No evidence seems to survive documenting Rosetta Sprague's further support for woman suffrage after the submission of the suffrage petition to Congress, but Margaret Murray Washington, widow of Booker T. Washington, called her "a leading spirit in the club work in the city of Washington." In 1896 she spoke at the founding meeting of the National Association of Colored Women in Washington, D.C. That speech was reprinted in several D.C. newspapers (click here). Monroe Alphus Majors described her as "an exponent for the equal rights, a restless agitator for the cause of humanity." She was particularly active in the Woman's Christian Temperance Union in the District, serving as treasurer and superintendent of colored work for the Anna Murray Douglass Union, named in honor of her mother. She was a frequent speaker at public events, including the Congressional Lyceum and the Grand Army of the Republic.

The 1900 census found Rosetta and Nathan and three grown children living at 1528 15th Street in the District. They owned the house with a mortgage. Nathan was recorded as a real estate agent; Rosetta had no occupation. Their three unmarried daughters, 31, 27, and 22 at this date, all worked as teachers.

Two of the daughters, Fredericka Douglass Sprague Perry and Rosabelle Sprague Jones, became leaders of the black women's club movement in Kansas City. Both were active supporters of the Kansas City chapter of the NAACP.

Rosetta Sprague passed away in November 1906 in Washington, D.C., survived by Nathan Sprague and five remaining living children. She was buried in the family plot in Mount Hope Cemetery in Rochester. Her activism and race work began with support of woman suffrage in the 1870s, led to her own club work in D.C. in succeeding decades, and culminated in the activism of two daughters in Kansas City after her death.


History, Art & Archives, U.S. House of Representatives,"Petition for Woman Suffrage,"

David W. Blight, Frederick Douglass: Prophet of Freedom (New York: Simon & Schuster, 2018). See index for numerous passages concerning Rosetta Douglass Sprague.

Federal manuscript censuses, Rochester, 1860 and 1870, Washington, D.C., 1880 and 1900

Death records for Rosetta Douglass Sprague, 1906, and Nathan Sprague, 1907, accessed online at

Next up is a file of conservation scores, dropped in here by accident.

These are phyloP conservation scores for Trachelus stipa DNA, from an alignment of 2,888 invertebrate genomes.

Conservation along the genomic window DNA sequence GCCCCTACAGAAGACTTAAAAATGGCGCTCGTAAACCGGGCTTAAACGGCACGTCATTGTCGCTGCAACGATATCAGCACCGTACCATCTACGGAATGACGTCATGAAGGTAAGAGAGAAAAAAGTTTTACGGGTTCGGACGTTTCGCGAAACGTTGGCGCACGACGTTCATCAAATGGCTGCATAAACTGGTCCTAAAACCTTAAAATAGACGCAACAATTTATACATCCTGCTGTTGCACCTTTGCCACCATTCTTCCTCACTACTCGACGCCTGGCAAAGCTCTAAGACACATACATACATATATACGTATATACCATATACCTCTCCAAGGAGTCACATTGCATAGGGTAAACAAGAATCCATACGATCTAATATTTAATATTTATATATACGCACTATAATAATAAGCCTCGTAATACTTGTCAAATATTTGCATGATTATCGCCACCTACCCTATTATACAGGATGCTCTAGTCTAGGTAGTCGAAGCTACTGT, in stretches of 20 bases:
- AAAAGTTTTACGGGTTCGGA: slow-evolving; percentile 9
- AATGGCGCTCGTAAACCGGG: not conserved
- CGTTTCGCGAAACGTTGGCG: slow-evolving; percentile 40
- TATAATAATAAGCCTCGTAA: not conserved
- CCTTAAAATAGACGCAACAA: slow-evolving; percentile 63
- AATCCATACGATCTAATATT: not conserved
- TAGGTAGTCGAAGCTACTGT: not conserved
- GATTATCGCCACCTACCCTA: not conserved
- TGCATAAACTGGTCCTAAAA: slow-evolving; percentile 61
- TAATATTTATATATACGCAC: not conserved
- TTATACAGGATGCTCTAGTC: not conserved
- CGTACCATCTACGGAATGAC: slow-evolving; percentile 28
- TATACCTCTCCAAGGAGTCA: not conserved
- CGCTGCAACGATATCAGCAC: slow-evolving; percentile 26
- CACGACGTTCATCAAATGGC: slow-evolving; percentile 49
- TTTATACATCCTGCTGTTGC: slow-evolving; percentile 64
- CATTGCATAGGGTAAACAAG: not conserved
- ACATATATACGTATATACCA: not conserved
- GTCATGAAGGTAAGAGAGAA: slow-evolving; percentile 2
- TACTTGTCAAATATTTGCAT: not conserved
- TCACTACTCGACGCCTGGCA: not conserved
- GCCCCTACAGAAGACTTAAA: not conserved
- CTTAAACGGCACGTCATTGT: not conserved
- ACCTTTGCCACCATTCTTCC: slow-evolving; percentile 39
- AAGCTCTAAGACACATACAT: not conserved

Tanya Edwards Beauchamp and Kimberly Prothro Williams, "Barry's Farm/Hillsdale," in Anacostia Historic District: Washington, D.C. (The History Society of Washington, D.C. rev. ed., 2007).

Daniel Wallace Culp, "Rosetta Douglass Sprague," in Twentieth Century Negro Literature: Or, a Cyclopedia of Thought on the Vital Topics Relating to the American Negro (Toronto: J.L. Nichols, 1902), p. 167.

Margaret Murray Washington, "Club Work Among Negro Women," in J.L. Nichols and William Crogman, eds., Progress of a Race: or, The remarkable advancement of the American Negro, from the bondage of slavery, ignorance, and poverty to the freedom of citizenship, intelligence, affluence, honor and trust (Naperville, IL: J. L. Nichols, 1929), pp. 176-209.

Monroe Alphus Majors, Noted Negro Women: Their Triumphs and Activities (Jackson, TN: M.V. Lynk Publishing House, 1893), 195-96.

Wilma Peebles-Wilkins, "Black Women and American Social Welfare: The Life of Fredericka Douglass Sprague Perry," Affilia, 4:1 (Spring 1989), 33-44.

Dorothy Sterling, ed., We Are Your Sisters: Black Women in the Nineteenth Century (New York: W.W. Norton, 1997; originally published in 1984), 418-23.

"Afro-Americans," Evening Star (Washington, D.C.), July 20, 1896, p. 8. Has major excerpt of a speech by RDS.

"Closes for Season," Evening Star, May 15, 1900, p. 7.

"Receives Handsome Silk Flag," Evening Star, May 27, 1899, p. 3.

"National Convention," Evening Star, Dec., 22, 1899, p. 16.